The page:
As 0.53846 is a fraction , the inverse sin (or sin-1) is needed.
Wrong: sin c =7/13 = 0.53846 therefore c = 0.0093978º ... and therefore to 1
decimal place c=0.0º ! Here the answer came
from working out the sin of 0.53846 as if 0.53846 is an angle. It should have been obvious something
was wrong when the answer came out to less than 0.01 of a degree!
- Trig. Don't multiply the angles by accident!
Question: What is tan 20º x 4.2 to 3 sig figures?
Correct: tan 20º x 4.2 = 0.36397 x 4.2 = 1.53
Wrong: tan 20º x 4.2 = tan 84º = 9.51 ...the "tan" bit should have been worked out
before the multiplication.
16 year-olds (and their parents!) across the UK were moaning about this probability/algebra question in the GCSE maths exams.
Here's the question and the answer!
If the question just says "simplify" then don't try to solve!
If the question has an "inequality" (e.g. > or < ) don't accidentally put in "=".
- Expanding - or geting rid of brackets. Make sure you multiply everything by everything!
Question: Expand (p + 2)(p - 5)
Correct: p2 +2p -5p -10 = p2 -3p -10
Wrong: p2 + 2p -5 ...forgot that the -5 also needs to be multiplied by (p+2)
Wrong: p2 - 10 ...only multiplied the end bits
Wrong: p + 2p -5p -10 ... forgot that p x p = p2
- Factorising - or putting back into brackets
Question: Factorise 5ab + 10a
Wrong: 5a(b + ... left the bracket unfinished
Wrong: 5(ab +2a) ... only partly factorised, but might get 1 mark out of 2.
- Solving Linear equations - treat BOTH sides the same!
Question: Solve 4q - 7 = 13
Correct: 4q = 13 + 7 = 20 therefore q =20/4 =5
Wrong: 4q = 13 -7 = 6 therefore q = 6/4= 1.5 ...here 7 was added to the left side,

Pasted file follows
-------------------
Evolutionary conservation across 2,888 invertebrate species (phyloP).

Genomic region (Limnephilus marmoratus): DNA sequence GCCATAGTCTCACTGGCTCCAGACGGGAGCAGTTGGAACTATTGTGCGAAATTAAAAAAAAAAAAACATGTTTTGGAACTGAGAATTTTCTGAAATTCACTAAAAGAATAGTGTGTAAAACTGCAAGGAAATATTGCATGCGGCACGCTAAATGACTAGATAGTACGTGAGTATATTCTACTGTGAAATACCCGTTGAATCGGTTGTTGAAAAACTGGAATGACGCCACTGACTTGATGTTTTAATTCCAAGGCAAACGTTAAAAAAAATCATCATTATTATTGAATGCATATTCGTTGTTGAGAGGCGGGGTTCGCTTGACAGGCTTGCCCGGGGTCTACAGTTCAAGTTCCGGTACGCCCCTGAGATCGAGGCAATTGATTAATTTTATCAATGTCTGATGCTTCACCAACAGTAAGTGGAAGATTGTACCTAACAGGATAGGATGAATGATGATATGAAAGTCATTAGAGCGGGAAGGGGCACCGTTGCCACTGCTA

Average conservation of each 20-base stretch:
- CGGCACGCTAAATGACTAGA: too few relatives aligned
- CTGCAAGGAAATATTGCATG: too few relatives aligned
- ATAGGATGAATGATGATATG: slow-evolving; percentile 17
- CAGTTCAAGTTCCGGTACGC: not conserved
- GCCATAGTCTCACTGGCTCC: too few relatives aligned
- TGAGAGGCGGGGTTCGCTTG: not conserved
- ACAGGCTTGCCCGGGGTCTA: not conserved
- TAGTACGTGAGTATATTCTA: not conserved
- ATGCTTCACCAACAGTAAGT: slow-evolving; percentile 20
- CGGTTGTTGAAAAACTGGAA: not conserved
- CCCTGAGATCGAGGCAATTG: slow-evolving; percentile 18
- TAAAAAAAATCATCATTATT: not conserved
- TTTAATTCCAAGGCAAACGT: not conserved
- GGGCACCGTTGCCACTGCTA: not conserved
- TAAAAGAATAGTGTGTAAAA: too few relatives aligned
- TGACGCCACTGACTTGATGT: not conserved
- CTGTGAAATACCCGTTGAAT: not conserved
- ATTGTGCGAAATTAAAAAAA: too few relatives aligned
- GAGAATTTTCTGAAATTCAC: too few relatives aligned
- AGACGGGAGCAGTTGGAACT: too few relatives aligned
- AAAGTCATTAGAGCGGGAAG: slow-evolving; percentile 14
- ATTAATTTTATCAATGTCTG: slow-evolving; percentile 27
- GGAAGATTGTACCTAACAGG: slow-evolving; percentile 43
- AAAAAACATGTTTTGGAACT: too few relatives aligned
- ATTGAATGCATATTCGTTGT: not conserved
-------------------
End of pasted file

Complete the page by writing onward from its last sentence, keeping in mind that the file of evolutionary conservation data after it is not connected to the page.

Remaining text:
but 7 was subtracted from the right side.
Wrong: 4q = 20 therefore q = 20-4 = 16 ...here the 4q was divided by 4, but
the 4 was subtracted from the 20.
- Inequalities - make sure the inequality sign stays there!
Question: Solve 8f + 1 < 25
Correct: 8f < 25 -1 therefore 8f < 24 and so f < 3
Wrong: 8f < 24 and so f =3 ... ooops! That just cost you a mark.
Beware: the main slips in the DATA section often arise when
adding/subtracting or multiplying simple fractions.
- All probabilities are fractions between 0 and 1, and should only be written as a fraction, decimal or percentage.
Question: There are 2 girls and 5 boys in a class. One leaves, what is the probability that it is a boy?
All Wrong: 5 in 7, 5:7, 5 out of 7 ... none of these are acceptable!
- If an event has a probability of K, the probability of it NOT happening is (1-K)
Question: If the probability of throwing a dart and hitting the bullseye wearing a blindfold = 0.0025
what is the probability of NOT hitting the bullseye?
Correct: 1 - 0.0025 = 0.9975
Wrong: 0.0075 or 0.975 or 1.0025 ... can't do decimals!
- If two events cannot happen together they are mutually exclusive. To get the chances of either
happening you ADD the probabilities.
Question: A hand of 12 cards contains 6 diamonds, 2 spades and 3 clubs and 1 heart.
What is the probability that the top card is red?
Correct: Hearts probability = 1/12 and Diamonds probability = 6/12 so
RED probability = 1/12 + 6/12 = 7/12
Wrong: 1/12 + 6/12 = 7/24 ... fractions added wrongly
(you might want to read The Mean and Vulgar Bits).
Wrong: 1/12 x 6/12 = 6/144 ... fractions multiplied.
- A "RANGE" of data is the difference between the lowest and the highest value.
Question: In the six days before Christmas, here's how many cards I got: 6,9,12,10,3,5.
What is the range?
Correct: Range = highest-lowest = 12-3 =9.
Wrong: Range = 3-12 ... this isn't the range, it's the "spread".
...there, that lot should give you the general idea of what NOT to do!
from everyone at
The Murderous Maths
The GCSE Guide
A Guide to the Maths in the MM books